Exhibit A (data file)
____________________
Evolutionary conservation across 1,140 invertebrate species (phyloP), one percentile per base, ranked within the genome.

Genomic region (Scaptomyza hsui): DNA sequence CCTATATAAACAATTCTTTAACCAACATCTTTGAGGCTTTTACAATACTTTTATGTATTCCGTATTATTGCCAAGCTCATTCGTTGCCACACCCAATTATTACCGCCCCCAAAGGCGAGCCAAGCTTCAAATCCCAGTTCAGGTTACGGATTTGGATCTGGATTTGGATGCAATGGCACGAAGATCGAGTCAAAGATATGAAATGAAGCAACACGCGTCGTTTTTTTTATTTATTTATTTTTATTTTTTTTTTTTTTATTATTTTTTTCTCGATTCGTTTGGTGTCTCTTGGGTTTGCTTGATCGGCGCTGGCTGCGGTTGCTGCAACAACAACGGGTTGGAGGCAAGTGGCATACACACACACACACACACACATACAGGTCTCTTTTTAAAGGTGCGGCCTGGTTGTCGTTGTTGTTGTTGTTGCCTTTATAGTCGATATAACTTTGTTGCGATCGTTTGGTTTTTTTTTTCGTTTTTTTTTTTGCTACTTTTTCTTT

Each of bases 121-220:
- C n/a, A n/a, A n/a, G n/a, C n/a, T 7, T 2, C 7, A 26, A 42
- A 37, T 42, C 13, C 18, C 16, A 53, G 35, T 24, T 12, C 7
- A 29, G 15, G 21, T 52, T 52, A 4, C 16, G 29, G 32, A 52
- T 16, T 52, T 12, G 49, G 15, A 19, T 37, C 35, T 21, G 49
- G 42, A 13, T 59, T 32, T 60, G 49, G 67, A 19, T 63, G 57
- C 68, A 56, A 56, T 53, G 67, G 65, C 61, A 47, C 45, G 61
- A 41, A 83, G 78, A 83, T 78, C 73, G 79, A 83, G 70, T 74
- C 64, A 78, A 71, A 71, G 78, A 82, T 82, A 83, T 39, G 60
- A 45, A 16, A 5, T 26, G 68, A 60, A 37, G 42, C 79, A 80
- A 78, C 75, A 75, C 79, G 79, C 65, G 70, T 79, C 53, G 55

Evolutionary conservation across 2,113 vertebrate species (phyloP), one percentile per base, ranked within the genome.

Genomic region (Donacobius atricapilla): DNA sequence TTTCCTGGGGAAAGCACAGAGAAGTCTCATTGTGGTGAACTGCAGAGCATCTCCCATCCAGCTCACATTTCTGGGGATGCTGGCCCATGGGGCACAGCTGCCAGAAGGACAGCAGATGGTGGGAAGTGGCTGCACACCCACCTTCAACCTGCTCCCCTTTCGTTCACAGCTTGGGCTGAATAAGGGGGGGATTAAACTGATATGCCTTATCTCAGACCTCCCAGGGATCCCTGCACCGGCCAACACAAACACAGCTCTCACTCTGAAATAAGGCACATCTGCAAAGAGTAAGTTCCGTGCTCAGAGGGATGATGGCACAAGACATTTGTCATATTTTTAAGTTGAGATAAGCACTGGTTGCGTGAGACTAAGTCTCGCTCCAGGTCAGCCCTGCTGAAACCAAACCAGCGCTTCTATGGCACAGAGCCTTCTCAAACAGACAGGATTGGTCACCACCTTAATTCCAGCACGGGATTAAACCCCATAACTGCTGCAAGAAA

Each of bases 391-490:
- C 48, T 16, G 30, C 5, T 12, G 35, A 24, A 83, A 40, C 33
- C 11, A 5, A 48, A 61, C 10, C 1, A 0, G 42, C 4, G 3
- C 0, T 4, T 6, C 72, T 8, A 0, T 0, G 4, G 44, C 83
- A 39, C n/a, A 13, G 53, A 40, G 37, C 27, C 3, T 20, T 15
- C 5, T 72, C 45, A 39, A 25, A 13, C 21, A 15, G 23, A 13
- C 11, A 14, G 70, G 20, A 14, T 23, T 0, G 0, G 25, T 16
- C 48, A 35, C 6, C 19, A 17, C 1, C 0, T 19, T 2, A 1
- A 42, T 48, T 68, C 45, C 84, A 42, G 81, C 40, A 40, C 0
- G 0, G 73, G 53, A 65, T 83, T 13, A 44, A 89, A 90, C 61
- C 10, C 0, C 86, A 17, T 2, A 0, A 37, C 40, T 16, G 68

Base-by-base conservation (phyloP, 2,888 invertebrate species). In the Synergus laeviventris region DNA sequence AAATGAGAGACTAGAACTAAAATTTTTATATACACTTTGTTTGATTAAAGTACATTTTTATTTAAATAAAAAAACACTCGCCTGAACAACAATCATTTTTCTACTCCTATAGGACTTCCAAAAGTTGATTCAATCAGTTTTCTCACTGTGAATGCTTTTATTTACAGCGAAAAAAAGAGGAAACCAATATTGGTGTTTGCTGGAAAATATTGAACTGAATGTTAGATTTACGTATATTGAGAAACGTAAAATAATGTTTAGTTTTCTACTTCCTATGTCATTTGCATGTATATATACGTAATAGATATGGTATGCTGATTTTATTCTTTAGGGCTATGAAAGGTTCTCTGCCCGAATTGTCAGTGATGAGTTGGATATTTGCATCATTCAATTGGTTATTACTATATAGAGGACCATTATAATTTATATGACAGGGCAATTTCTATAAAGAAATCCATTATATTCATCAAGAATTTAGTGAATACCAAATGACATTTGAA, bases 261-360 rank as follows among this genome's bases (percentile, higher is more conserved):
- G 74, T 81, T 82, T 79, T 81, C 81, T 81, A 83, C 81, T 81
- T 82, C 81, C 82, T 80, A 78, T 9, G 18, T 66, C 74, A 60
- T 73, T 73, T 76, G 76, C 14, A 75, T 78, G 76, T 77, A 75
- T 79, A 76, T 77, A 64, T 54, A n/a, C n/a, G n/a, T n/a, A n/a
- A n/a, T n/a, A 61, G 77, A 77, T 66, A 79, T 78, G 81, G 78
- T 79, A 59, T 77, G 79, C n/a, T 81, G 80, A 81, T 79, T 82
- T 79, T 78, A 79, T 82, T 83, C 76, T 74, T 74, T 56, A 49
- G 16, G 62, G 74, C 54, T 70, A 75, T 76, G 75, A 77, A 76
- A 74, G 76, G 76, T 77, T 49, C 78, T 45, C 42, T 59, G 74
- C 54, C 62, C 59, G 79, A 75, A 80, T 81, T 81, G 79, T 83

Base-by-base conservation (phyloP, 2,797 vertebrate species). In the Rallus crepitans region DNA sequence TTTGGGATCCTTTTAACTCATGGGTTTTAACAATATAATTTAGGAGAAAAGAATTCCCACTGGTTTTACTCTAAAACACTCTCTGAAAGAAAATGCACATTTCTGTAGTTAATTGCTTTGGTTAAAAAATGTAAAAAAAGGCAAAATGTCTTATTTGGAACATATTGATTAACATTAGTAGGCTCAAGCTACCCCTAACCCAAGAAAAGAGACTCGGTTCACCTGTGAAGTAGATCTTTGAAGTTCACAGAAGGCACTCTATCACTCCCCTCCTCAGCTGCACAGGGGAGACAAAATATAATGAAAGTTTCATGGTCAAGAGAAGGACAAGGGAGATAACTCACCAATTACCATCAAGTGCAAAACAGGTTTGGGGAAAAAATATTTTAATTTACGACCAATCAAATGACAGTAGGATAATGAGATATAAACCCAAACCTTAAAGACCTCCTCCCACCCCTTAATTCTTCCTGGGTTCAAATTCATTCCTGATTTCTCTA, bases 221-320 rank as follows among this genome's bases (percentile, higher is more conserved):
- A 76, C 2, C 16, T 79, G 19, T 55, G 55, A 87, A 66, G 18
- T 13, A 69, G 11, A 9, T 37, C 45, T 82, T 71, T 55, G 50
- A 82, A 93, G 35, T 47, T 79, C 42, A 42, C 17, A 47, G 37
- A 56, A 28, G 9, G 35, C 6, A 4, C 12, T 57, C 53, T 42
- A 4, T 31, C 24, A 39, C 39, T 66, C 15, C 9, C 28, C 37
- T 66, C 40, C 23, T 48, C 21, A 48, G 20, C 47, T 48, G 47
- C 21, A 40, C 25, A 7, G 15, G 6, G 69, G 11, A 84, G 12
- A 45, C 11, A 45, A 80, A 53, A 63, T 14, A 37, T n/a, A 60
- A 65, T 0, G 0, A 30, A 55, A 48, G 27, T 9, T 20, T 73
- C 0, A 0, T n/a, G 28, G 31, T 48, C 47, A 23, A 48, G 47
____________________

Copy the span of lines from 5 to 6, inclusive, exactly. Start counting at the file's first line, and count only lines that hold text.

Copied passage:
- A 37, T 42, C 13, C 18, C 16, A 53, G 35, T 24, T 12, C 7
- A 29, G 15, G 21, T 52, T 52, A 4, C 16, G 29, G 32, A 52